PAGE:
Dissociation : Vol. 1, No. 4, p. 024-032 : Ten traps for therapists in the treatment of trauma survivors
Chu, James A.
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Chu, James A.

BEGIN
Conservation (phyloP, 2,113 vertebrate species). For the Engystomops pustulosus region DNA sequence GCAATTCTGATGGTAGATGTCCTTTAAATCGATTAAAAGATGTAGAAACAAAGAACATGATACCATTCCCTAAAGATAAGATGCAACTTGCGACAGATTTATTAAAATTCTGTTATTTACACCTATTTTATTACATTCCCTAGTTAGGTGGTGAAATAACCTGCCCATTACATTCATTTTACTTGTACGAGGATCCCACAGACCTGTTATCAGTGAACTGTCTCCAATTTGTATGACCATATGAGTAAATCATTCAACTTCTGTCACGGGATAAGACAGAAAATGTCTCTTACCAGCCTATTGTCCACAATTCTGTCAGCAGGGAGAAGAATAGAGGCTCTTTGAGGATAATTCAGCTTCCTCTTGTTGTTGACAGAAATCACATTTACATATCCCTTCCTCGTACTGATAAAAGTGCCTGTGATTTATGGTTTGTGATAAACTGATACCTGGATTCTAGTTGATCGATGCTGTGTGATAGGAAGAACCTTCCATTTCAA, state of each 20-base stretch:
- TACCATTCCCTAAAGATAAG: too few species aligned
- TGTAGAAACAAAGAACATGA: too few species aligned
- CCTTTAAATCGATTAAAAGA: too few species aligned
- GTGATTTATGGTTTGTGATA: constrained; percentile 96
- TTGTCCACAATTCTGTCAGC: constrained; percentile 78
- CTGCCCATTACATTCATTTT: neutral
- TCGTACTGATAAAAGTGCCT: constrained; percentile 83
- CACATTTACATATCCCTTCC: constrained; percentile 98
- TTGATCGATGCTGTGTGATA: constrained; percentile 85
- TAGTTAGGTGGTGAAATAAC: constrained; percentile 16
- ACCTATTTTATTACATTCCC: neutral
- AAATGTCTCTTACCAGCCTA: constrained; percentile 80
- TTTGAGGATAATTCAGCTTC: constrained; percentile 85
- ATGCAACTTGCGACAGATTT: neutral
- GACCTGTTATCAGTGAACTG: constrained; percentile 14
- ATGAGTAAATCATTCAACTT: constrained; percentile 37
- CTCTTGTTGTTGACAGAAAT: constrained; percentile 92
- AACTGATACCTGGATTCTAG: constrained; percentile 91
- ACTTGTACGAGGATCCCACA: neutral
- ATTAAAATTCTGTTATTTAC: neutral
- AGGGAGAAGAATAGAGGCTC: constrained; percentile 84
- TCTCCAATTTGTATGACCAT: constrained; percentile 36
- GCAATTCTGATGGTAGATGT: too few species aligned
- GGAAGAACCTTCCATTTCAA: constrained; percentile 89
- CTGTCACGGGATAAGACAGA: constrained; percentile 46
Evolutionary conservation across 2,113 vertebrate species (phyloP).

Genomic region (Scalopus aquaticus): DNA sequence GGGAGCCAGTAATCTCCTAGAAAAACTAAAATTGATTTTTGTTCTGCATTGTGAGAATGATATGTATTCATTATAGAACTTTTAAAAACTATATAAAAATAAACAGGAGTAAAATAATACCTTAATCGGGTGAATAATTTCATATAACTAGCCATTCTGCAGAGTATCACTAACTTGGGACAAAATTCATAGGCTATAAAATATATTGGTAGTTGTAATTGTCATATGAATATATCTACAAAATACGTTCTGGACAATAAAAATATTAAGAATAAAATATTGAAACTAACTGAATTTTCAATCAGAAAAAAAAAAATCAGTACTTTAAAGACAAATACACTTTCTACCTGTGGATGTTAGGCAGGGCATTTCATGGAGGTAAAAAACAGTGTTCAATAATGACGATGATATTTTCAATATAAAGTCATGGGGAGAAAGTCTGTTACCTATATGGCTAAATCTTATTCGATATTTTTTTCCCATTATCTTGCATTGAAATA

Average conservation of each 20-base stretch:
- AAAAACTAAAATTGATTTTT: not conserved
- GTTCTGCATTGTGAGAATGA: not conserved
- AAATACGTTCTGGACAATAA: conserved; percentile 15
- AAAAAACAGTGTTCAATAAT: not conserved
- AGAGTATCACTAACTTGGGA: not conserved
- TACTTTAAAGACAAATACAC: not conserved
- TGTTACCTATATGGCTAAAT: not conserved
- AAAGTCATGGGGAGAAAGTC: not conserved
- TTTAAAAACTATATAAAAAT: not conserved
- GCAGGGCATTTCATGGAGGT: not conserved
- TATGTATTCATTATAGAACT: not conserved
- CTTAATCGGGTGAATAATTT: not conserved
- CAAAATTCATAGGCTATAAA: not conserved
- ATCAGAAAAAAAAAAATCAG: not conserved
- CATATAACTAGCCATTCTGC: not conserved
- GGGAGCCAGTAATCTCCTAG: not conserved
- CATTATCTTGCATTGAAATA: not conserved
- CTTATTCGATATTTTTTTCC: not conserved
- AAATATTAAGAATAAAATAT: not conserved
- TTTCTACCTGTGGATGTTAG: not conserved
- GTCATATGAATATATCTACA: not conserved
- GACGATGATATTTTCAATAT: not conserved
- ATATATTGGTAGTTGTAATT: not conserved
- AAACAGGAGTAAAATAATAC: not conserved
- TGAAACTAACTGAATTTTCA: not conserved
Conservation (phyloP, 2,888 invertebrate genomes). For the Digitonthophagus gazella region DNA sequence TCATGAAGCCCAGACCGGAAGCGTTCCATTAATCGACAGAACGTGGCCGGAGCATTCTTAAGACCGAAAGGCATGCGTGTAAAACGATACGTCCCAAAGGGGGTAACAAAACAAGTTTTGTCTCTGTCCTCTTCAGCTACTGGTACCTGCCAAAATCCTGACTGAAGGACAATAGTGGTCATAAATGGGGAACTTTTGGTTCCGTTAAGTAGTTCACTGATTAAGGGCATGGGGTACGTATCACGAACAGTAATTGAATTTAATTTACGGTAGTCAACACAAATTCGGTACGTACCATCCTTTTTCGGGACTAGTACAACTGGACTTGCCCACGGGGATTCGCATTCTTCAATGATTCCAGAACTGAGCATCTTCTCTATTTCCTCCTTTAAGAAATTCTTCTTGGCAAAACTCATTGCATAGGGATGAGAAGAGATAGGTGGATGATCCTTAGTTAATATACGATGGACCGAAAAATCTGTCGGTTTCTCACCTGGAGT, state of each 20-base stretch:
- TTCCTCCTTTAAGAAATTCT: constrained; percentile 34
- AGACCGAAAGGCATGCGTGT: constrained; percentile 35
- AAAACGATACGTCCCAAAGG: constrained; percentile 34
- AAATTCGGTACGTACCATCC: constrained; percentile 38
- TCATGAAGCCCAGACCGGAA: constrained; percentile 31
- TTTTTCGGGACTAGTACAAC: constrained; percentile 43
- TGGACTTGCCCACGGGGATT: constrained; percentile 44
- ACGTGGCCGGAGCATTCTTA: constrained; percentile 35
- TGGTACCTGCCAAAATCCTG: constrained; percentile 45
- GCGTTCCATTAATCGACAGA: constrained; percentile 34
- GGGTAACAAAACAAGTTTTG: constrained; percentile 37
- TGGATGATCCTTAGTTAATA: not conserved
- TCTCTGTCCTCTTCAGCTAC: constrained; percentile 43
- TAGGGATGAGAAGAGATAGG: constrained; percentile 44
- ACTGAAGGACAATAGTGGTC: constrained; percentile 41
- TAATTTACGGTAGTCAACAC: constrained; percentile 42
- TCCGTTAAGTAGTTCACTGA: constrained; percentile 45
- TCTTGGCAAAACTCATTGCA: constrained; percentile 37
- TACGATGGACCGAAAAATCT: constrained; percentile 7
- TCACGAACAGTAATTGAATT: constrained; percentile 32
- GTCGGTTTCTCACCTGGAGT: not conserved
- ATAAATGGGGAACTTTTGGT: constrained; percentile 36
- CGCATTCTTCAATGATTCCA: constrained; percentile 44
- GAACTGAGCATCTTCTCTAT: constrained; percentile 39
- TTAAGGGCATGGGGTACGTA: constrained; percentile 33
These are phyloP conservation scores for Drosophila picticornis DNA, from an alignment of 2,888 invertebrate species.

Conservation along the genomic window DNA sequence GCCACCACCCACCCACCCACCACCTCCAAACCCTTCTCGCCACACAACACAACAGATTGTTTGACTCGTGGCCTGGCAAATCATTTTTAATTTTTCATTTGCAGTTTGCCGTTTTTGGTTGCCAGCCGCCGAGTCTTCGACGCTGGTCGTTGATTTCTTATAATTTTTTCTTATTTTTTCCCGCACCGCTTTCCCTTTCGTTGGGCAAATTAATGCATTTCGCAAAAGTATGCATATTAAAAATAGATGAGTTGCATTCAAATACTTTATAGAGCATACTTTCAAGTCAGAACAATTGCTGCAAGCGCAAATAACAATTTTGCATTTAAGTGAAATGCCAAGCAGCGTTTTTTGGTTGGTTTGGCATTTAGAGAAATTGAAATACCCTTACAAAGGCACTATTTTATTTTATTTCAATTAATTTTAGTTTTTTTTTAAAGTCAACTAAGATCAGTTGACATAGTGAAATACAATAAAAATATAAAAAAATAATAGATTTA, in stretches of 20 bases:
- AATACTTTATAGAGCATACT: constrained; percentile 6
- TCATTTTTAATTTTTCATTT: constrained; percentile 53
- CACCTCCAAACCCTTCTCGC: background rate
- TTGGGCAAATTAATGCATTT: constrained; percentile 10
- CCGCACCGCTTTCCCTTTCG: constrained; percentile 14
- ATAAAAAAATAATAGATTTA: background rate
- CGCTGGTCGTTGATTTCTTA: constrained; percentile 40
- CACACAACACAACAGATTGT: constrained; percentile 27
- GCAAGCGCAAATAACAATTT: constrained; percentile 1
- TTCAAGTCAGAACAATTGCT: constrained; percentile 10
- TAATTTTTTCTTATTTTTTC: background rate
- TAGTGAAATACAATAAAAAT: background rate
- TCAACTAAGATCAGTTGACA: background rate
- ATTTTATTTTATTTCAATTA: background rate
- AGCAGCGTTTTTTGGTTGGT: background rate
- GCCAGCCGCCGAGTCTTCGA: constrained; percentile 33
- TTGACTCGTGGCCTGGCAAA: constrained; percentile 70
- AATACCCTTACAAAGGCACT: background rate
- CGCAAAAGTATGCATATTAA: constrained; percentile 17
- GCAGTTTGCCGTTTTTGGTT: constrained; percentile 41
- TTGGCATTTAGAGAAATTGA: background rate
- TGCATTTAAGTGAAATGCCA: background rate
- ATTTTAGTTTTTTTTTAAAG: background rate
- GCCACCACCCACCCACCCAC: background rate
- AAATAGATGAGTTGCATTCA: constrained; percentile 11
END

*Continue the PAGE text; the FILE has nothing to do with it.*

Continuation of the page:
Patients who have survived trauma, particularly those who have experienced early childhood abuse, stand out in the clinical experience of many therapists as being among the most difficult patients to treat. These patients have particular patterns of relatedness, along with intense neediness and dependency which make them superb testers of the abilities of their therapists. They often push therapists to examine the rationales and limits of their therapeutic abilities, and frequently force therapists to examine their own personal issues and ethical beliefs. A conceptual framework for understanding treatment traps is presented, along with ten traps which these patients present, consciously or unconsciously, in the course of treatment. Included are traps around trust, distance, boundaries, limits, responsibility, control, denial, projection, idealization, and motivation. These are certainly not the only traps which occur in the course of treatment, but they highlight the experience of treatment and the difficulties which are encountered between the therapist and the patient. This paper is intended to be clinical in orientation to help prepare and support therapists in their work.